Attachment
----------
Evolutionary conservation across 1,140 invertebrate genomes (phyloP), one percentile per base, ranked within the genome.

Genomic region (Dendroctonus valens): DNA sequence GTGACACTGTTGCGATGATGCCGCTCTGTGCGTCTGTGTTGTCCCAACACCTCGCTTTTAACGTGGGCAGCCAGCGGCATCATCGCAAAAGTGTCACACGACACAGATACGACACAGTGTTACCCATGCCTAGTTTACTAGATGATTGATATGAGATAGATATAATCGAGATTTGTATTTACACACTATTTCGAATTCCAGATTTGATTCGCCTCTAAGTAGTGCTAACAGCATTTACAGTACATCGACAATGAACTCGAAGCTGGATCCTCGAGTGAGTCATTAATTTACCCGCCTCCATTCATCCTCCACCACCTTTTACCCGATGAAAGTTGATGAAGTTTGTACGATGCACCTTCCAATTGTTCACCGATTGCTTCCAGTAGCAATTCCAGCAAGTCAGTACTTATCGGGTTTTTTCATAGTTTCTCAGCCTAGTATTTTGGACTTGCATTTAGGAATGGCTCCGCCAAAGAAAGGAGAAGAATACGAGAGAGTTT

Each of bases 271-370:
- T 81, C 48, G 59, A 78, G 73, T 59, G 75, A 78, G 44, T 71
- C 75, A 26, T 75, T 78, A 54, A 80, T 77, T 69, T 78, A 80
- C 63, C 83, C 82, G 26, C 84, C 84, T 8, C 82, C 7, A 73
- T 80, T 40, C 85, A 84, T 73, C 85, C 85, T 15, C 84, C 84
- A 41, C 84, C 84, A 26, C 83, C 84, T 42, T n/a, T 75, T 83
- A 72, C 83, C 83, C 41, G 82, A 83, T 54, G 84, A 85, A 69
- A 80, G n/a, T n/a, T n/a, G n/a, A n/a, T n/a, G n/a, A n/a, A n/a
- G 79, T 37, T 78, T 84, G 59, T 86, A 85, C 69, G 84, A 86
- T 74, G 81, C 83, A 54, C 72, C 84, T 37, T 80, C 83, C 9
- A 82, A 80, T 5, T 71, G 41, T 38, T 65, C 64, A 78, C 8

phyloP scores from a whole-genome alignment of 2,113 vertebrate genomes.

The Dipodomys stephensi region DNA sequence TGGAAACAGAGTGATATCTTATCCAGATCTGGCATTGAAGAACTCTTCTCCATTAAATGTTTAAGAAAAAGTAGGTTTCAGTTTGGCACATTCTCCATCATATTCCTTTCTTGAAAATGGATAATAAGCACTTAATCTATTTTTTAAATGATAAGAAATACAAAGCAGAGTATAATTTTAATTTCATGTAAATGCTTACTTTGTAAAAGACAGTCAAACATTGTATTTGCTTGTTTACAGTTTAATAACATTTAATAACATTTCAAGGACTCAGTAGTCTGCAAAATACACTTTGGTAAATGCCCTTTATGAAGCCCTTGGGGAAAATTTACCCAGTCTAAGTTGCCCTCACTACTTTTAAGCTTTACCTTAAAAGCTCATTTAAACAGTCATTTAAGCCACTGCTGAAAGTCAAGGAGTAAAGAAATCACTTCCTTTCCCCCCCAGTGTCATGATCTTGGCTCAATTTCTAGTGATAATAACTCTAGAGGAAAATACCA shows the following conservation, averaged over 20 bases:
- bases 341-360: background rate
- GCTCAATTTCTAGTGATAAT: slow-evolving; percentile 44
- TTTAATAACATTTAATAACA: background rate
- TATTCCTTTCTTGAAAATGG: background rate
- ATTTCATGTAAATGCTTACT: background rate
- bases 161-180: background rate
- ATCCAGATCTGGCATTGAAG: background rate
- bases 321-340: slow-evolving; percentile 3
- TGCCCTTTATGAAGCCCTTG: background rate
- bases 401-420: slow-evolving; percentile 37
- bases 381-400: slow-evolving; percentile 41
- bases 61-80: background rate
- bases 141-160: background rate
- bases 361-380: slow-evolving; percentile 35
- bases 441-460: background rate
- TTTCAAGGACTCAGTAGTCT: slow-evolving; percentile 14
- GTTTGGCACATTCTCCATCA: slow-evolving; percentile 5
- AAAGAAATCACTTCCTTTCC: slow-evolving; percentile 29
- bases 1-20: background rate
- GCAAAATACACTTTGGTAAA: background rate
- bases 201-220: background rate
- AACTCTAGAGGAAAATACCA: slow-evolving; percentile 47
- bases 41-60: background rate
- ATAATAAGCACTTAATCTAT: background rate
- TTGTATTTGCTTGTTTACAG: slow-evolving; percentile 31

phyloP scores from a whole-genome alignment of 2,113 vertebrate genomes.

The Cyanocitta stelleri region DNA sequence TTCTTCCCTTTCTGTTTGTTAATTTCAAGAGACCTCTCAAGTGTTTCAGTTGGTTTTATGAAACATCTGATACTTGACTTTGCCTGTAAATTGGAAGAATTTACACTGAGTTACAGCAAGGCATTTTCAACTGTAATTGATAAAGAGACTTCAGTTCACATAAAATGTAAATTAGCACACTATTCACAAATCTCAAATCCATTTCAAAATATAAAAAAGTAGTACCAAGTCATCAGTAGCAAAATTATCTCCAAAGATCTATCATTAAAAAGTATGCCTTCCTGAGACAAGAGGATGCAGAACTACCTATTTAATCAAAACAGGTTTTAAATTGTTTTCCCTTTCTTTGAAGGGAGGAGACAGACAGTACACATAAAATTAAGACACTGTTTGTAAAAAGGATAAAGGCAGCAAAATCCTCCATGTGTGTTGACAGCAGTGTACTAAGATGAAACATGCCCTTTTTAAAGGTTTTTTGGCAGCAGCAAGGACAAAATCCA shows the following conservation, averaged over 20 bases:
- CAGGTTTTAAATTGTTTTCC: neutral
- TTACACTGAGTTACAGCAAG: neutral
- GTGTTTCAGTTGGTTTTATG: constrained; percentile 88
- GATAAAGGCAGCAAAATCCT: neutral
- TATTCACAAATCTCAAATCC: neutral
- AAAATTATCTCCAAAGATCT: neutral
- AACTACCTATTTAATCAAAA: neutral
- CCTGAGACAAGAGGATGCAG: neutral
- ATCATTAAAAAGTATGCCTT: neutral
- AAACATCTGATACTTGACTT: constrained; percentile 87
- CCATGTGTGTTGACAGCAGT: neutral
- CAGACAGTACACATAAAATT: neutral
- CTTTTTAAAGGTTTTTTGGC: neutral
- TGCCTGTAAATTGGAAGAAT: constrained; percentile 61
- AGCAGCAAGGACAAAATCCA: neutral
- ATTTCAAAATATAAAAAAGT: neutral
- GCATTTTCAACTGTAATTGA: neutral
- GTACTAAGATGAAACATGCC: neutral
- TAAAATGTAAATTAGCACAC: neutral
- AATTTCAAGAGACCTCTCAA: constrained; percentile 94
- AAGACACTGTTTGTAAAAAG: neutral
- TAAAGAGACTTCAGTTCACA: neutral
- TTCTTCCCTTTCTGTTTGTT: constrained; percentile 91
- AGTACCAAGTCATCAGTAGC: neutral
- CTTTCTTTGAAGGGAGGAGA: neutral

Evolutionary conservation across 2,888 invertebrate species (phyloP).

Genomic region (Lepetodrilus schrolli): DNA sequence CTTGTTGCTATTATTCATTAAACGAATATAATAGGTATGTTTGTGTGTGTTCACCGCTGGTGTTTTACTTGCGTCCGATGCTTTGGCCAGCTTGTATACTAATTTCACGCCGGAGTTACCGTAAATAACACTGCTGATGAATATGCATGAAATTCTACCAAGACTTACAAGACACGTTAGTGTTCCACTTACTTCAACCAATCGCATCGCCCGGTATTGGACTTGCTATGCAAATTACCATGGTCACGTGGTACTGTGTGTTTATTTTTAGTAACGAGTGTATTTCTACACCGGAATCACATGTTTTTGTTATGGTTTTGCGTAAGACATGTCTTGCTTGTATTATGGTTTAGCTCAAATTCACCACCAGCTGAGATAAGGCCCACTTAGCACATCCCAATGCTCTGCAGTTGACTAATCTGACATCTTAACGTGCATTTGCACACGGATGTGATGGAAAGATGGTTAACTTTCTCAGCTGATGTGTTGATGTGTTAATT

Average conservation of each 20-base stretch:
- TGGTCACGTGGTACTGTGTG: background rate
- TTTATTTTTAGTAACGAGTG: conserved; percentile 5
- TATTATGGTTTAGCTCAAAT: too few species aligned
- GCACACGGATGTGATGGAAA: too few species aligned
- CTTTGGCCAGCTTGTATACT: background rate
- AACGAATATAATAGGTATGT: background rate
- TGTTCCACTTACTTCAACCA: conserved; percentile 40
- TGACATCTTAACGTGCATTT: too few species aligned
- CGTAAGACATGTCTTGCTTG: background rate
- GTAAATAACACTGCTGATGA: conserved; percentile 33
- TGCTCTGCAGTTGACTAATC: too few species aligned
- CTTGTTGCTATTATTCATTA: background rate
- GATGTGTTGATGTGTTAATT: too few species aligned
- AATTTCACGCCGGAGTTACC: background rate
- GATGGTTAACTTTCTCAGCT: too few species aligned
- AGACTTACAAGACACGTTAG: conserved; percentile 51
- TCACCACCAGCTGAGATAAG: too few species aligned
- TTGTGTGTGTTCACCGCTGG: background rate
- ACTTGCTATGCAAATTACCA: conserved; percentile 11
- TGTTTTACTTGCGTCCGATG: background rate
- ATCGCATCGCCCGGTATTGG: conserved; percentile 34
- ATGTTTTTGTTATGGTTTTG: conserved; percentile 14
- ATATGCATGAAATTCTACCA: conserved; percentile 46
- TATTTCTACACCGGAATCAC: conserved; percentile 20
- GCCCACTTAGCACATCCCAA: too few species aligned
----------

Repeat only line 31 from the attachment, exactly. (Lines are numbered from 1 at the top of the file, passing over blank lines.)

- TTTCAAGGACTCAGTAGTCT: slow-evolving; percentile 14